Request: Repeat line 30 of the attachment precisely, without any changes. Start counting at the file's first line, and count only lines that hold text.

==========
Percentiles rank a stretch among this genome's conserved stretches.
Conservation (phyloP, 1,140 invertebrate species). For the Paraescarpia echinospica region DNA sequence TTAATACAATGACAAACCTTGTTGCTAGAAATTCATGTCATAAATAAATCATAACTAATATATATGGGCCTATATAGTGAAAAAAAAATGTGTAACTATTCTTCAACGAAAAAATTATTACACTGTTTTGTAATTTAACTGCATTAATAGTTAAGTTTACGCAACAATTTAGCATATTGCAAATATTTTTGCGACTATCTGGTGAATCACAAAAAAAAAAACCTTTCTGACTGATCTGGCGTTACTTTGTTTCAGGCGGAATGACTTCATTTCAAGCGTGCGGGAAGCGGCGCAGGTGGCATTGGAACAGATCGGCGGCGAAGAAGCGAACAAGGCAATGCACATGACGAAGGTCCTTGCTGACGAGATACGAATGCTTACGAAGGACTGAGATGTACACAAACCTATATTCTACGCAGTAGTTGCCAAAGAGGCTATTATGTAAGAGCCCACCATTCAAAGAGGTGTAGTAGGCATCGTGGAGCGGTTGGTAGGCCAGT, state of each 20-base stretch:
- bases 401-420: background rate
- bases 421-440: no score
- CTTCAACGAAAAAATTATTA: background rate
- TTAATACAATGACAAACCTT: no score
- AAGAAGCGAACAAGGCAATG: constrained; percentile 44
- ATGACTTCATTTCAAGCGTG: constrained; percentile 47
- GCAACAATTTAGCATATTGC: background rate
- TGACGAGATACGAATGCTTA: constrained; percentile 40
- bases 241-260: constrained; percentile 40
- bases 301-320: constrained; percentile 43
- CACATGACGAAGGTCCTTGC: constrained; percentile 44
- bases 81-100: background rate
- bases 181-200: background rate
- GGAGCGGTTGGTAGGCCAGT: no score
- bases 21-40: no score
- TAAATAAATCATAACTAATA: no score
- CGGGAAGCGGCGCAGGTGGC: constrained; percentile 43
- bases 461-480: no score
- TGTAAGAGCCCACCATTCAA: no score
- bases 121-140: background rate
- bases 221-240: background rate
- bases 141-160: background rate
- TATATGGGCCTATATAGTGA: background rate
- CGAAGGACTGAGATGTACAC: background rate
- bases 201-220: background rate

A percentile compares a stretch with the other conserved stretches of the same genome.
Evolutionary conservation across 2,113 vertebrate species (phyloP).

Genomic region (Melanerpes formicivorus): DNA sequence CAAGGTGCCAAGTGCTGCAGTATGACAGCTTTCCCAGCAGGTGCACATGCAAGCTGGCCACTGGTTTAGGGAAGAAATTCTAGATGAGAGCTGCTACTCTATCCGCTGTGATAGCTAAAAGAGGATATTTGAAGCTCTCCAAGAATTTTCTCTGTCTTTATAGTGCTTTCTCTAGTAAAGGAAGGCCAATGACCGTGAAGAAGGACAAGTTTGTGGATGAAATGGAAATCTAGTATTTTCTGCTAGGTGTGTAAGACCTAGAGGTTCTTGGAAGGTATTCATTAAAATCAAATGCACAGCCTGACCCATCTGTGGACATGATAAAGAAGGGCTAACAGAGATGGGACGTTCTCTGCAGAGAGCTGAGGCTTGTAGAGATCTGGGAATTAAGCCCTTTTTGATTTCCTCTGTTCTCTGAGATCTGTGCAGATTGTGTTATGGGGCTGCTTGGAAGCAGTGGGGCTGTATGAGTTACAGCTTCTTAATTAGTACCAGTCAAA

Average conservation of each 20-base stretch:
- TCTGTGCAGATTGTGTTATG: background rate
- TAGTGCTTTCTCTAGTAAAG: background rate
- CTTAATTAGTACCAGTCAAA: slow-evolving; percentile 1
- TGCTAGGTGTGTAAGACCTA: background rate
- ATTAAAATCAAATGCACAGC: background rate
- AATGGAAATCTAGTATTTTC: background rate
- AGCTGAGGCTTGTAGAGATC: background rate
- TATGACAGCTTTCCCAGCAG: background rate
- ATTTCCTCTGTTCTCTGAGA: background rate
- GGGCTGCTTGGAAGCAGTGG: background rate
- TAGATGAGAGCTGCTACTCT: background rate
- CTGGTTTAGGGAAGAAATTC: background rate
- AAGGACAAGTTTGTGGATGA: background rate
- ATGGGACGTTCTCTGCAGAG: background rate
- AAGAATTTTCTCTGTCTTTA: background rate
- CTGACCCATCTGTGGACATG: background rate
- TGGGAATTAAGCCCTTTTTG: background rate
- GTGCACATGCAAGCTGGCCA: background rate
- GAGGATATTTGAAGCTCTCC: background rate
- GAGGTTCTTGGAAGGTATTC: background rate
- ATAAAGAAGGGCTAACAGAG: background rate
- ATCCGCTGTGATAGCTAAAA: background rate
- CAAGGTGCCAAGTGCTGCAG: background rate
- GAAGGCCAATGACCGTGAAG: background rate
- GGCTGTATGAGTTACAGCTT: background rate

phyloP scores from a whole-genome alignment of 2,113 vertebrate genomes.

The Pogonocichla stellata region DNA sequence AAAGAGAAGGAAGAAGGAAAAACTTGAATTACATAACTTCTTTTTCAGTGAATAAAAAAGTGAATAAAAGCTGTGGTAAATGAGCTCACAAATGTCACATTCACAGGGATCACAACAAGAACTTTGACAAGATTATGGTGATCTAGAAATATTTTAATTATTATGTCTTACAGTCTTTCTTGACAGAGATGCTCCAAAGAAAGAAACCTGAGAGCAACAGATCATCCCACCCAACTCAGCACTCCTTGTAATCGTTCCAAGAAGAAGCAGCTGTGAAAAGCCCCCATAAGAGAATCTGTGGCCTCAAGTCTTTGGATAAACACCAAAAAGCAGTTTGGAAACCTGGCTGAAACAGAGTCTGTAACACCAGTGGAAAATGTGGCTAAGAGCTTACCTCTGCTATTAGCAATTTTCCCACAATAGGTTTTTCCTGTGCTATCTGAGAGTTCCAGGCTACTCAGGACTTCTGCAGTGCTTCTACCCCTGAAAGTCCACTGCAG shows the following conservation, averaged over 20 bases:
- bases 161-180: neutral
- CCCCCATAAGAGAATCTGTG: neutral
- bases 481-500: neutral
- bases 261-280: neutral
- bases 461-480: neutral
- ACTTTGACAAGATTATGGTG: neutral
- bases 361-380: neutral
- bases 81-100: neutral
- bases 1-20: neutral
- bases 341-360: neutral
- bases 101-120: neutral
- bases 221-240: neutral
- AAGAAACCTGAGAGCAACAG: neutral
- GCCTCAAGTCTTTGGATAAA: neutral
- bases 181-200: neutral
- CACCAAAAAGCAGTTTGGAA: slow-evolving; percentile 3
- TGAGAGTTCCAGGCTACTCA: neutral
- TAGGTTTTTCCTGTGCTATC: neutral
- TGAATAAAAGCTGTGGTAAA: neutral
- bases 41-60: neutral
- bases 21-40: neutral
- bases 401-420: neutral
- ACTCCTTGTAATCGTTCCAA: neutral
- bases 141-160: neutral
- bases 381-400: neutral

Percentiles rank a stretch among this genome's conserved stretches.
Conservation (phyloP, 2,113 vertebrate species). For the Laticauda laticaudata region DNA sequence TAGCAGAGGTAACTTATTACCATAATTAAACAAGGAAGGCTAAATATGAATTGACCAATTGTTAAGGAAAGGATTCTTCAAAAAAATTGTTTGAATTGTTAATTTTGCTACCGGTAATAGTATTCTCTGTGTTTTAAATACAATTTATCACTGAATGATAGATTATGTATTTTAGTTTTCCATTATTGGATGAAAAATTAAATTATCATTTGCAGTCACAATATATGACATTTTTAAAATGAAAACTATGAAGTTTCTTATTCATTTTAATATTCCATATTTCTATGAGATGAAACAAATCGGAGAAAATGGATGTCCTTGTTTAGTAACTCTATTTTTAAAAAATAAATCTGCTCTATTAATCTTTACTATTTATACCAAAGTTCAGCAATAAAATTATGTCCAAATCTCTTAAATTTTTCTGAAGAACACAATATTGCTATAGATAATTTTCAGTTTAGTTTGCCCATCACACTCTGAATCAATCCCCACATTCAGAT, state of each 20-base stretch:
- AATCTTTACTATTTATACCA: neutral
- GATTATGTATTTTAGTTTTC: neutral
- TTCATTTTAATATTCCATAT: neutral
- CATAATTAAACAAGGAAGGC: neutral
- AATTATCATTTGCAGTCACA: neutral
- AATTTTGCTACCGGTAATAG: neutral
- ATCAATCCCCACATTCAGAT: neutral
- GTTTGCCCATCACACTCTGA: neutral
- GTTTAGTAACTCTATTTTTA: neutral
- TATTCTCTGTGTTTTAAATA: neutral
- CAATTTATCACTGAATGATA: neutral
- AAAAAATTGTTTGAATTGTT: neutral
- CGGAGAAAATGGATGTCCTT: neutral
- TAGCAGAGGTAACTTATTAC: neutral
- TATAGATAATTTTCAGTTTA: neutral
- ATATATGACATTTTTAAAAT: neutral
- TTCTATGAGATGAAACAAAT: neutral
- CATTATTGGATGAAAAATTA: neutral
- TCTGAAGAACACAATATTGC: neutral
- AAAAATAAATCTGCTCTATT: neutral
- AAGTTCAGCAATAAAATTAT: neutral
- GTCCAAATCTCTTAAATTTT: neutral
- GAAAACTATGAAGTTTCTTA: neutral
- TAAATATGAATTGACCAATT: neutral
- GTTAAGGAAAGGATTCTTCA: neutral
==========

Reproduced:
Genomic region (Melanerpes formicivorus): DNA sequence CAAGGTGCCAAGTGCTGCAGTATGACAGCTTTCCCAGCAGGTGCACATGCAAGCTGGCCACTGGTTTAGGGAAGAAATTCTAGATGAGAGCTGCTACTCTATCCGCTGTGATAGCTAAAAGAGGATATTTGAAGCTCTCCAAGAATTTTCTCTGTCTTTATAGTGCTTTCTCTAGTAAAGGAAGGCCAATGACCGTGAAGAAGGACAAGTTTGTGGATGAAATGGAAATCTAGTATTTTCTGCTAGGTGTGTAAGACCTAGAGGTTCTTGGAAGGTATTCATTAAAATCAAATGCACAGCCTGACCCATCTGTGGACATGATAAAGAAGGGCTAACAGAGATGGGACGTTCTCTGCAGAGAGCTGAGGCTTGTAGAGATCTGGGAATTAAGCCCTTTTTGATTTCCTCTGTTCTCTGAGATCTGTGCAGATTGTGTTATGGGGCTGCTTGGAAGCAGTGGGGCTGTATGAGTTACAGCTTCTTAATTAGTACCAGTCAAA